Looking back on it, we were so funny with our little romantic fantasies. We were always talking about "liking" some boy, or "like liking" him, or about which girl "liked" who. Lynette, Bonnie and I all had our eyes on Dale. But in all the sophistication and maturity of our little selves, we decided that we were not going to let some guy interfere with our friendship. So we all agreed that we'd all do our best and whichever one of us won Dale, the other two would compete for Danny as a consolation prize. The only problem with this arrangement was that as far as Dale and Danny were concerned, we were just furniture. They recognized the fact that we were there, like tables and chairs, and they would talk to us, but the only girl they were interested in was Carol. They were like a threesome. They'd go over to her house. She and Ann or she and Carolyn would hike out to Danny's house. She'd go over to Dale's. The three of them would go to movies, with Carolyn or Ann tagging along as a kind of chaperone. We'd look at each other real critically but as near as we could determine Lynette and Bonnie were tall slender blonde beauties and I was a little shorter and brunette but still pretty cute and all the other guys seemed to think we were hot stuff but the only two guys we wanted would look right through us like we weren't there. We would get so mad at Carol. But how could we get mad at her? She was so sweet and so pretty and so nice to everybody and was our friend, too. It was those two guys who were so frustrating. OOOOh, we could have wrung their necks. Carol, Ann and Carolyn had a problem in that they couldn't stop whispering to each other in class, so they had to stay after school about every day. I lived up the alley past Dale, so he somehow developed the habit of walking me home every day. I thought I was making great progress and was thrilled with myself for several months. But I finally realized he was just killing time until Carol got out of detention. Then the three of us also realized that in addition to all their other hanging out together, the three of them actually got to remain at school and ate lunch together every single day while all the rest of us had to walk home and eat lunch and walk back. Aha! So that's where all that close bonding occurred. Which is how we got ourselves into one of the great misadventures of our grade school years. We requested a meeting with Mr. Houtz. About a day went by and Miss Clark called us up to her desk after recess one day and said we were to go to the office and see Mr. Houtz. Now, if you remember, going to see Mr. Houtz was a very serious matter. We all loved him, but only derelicts or people who had won some honor got called to the office. And here we were, shuffling into his office. I remember Lynette sort of backing up into Bonnie, and Bonnie backing up into me, and me backing up into the wall, like some TV sitcom. And he sat there at his desk, looking official, asking us what we wanted. So we explained to him that we had heard that some students were allowed to eat lunch at school and we wanted to do that, too. So he put his hands up to his mouth like a little tent with all his fingertips touching and looked at us real serious and asked did we have any sort of injury or medical condition, and of course we said No, and did our mothers work or were they home during the day, and of course they were home during the day, and did we live especially far from school, which of course he knew we didn't because he knew where we all lived. So then he explained patiently that unless we met any of those conditions we did not qualify to eat lunch at school. So what were we supposed to say : But it's not fair, your own daughter is using lunchtime to steal our men? Or how about : If these three need someplace to eat lunch, they can come home with us. We'll rotate around, so Dale gets to eat with each of us every third day, and in between we'll host Danny and then Carol. That would have been fair. Each of us would then have had the same number of uninterrupted lunchtimes with Dale and whichever one of us won him would just have been the better girl. But No, we didn't have the nervc to say any of that. We just trooped dejectedly back to Miss Clark's classroom and got ready to hike home for lunch while Dale, Danny and Carol unpacked their little metal lunch boxes and ate lunch there at school, plotting who knew what romantic adventure.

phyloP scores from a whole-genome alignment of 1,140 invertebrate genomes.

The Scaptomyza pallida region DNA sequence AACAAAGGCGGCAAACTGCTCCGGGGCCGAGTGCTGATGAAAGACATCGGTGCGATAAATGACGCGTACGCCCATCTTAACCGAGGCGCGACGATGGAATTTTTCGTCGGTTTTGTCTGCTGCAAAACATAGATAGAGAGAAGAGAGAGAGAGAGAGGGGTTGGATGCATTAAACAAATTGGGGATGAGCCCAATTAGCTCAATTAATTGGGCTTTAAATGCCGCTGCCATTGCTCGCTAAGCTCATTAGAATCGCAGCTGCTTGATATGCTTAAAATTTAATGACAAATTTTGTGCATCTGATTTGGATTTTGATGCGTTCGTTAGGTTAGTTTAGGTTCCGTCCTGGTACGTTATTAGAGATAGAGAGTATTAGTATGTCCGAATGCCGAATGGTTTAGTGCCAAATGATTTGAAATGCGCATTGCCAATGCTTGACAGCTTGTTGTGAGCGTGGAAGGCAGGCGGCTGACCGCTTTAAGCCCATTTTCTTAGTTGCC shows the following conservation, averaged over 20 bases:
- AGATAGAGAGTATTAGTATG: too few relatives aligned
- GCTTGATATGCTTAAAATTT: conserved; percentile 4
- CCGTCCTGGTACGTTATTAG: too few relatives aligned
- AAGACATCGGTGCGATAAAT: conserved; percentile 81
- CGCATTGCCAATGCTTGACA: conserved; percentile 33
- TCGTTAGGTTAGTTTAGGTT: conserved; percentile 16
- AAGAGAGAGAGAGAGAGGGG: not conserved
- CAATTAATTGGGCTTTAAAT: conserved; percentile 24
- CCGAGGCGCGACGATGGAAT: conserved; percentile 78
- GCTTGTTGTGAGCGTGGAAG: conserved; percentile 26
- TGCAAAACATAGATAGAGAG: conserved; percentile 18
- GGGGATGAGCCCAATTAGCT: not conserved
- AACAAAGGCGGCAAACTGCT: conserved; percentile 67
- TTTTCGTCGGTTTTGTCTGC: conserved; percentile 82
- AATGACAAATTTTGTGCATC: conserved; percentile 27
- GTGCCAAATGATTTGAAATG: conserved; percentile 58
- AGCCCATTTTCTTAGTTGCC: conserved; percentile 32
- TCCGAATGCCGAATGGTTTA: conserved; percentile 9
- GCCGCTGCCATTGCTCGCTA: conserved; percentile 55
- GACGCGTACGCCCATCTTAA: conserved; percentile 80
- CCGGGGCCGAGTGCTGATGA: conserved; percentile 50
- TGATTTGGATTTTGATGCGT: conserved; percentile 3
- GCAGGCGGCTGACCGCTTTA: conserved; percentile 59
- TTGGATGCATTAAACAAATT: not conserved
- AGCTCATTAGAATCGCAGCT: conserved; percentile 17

It was right about then, on the cusp of my 11th birthday, that the idea began growing in my mind that I better be developing some special talent or intellect because just being cute wasn't going to be enough. And if Lynette or Bonnie weren't good looking enough, well then there was no hope for relying on beauty. Somebody should write a book called Everything I Ever Needed To Know About Life I Learned At Lincoln School.